Then there is the bugs.

Lady Aravan encountered the first.  Early on, she was looking for a quest person.  She knew right where he was located, only he wasn’t there.  Nowhere to be found.  Then she discovered another one was missing.  Restarting the console did nothing.  The next day, still no luck.  She looked for hours.  Then she checked online: there is a bug that makes quest NPCs disappear.  Now, these were side quests, not necessary to finish the game, but Achievements were involved.  The only fix is to START A NEW GAME.  Now, she wasn’t far into it, and so she did, but it was irksome.  The next bug – your spouse or children might suddenly no longer be able to be interacted with.  Their happiness with you slowly drips away as you stand there, unable to do anything at all to them, or you get caught in a loop where they constantly just ask for gifts that you need to go buy for them, over and over.  It’s annoying, especially since the game will pop up a little heart to tell you there is something going on with the family you can no longer interact with.

The combat is better than Fable 2, with cool little occasional animations when fighting with a specific weapon against a specific enemy.  For example, a mercenary will flip you off when you have a pistol, and you proceed to shoot off his finger, then shoot him in the foot, then the shoulder, then the gut, or when fighting a Hobbe with a sword you’ll point behind them, they dutifully turn around, and you cut them open from behind.  Very cool little touches that were very enjoyable.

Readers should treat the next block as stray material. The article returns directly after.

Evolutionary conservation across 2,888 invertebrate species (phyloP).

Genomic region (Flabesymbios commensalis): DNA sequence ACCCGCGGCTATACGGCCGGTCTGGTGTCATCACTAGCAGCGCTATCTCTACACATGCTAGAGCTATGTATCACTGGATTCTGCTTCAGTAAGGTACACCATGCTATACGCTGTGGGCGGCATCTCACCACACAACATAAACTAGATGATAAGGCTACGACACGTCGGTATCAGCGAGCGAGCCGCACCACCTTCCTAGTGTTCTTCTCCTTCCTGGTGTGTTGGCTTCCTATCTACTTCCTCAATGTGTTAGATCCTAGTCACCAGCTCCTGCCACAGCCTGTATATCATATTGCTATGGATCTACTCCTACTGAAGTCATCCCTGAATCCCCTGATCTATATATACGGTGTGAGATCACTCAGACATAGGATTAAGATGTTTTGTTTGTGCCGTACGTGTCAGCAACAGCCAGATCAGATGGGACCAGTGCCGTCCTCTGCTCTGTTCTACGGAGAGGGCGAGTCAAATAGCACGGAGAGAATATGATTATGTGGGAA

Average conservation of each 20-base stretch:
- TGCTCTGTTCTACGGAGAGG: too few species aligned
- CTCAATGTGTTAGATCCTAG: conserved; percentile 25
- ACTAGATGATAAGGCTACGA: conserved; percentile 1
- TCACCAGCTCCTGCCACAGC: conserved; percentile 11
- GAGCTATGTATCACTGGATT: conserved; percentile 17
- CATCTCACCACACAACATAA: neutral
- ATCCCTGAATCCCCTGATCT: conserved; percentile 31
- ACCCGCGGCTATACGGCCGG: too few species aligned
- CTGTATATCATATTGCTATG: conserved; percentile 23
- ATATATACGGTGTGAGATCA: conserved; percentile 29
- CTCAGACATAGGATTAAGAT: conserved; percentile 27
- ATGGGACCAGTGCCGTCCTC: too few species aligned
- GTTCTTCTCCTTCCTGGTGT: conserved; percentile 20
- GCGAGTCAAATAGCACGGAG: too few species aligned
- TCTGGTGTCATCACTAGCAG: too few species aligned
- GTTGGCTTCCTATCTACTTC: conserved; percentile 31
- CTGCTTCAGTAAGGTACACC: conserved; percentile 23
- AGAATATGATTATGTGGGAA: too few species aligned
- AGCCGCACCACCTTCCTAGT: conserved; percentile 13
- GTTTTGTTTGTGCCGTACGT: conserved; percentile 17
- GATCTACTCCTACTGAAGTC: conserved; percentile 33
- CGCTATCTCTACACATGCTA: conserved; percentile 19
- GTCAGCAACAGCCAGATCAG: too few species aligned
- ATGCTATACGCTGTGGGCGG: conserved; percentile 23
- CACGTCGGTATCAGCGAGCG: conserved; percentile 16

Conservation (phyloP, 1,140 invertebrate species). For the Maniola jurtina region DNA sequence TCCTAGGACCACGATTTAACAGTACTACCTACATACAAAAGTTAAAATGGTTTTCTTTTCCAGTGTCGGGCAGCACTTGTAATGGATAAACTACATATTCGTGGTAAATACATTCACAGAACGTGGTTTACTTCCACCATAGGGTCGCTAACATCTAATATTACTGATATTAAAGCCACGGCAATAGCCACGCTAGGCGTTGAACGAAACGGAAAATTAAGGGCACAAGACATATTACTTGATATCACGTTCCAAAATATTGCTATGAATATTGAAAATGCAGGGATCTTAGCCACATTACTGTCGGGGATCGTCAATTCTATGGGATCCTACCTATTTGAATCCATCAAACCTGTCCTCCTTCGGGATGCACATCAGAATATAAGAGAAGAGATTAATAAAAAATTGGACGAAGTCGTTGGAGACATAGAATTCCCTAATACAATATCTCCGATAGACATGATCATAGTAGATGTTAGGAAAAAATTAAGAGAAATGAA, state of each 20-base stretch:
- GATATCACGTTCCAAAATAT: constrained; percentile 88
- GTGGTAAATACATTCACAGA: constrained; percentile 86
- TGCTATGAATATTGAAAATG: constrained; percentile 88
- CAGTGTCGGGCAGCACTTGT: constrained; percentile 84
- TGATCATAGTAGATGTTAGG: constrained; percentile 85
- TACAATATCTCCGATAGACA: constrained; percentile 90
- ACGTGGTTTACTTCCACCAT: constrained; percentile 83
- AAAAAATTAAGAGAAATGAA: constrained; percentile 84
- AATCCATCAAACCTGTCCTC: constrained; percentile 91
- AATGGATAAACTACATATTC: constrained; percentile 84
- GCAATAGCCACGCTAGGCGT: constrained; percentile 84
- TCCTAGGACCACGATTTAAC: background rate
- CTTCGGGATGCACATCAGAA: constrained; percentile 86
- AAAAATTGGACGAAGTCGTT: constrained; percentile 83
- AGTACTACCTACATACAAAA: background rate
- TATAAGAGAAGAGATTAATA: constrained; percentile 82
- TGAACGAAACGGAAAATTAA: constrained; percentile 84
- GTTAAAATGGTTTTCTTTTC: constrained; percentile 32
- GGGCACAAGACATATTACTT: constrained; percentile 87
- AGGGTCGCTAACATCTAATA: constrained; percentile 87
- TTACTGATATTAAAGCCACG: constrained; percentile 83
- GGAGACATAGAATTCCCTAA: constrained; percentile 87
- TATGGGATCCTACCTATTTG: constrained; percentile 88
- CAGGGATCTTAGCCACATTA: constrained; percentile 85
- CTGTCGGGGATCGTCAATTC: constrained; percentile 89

All in all, it’s a very good game.  I enjoyed the time I spent playing it.  I was able to pop into Lady Aravan’s game, marry her and have a child with her (of course, let’s just say that the resemblance between the child and us was, uh, less than perfect), fight alongside her as myself making a wage and collecting treasure.  So multiplayer is improved.

Problem is, I “finished” the game’s main storyline: became King, saved the world, blah blah.  The cool thing is, there are new quests that appear after that, so you can continue on.  I did a couple, then went to start the last 2 remaining quests.  I couldn’t find the NPCs.  I searched and searched and slowly realized that they were gone, and weren’t coming back unless I RESTARTED THE FRIGGING GAME COMPLETELY.  It was a bitter last taste before I left Albion for good.  I had originally planned on playing through again as an Evil person; I might, but that last kick to the jimmy left me a little reluctant to do so.

Overall, I’d say that if you liked Fable 2, then play Fable 3.  If not, don’t.  If you didn’t play Fable 2, you might like this game.  Just wait ’til the patch comes out.

About Alan Edwards

An indie writer who does accounting full-time on the side.

Posted on December 16, 2010, in Reviews and tagged , . Bookmark the permalink. Leave a comment.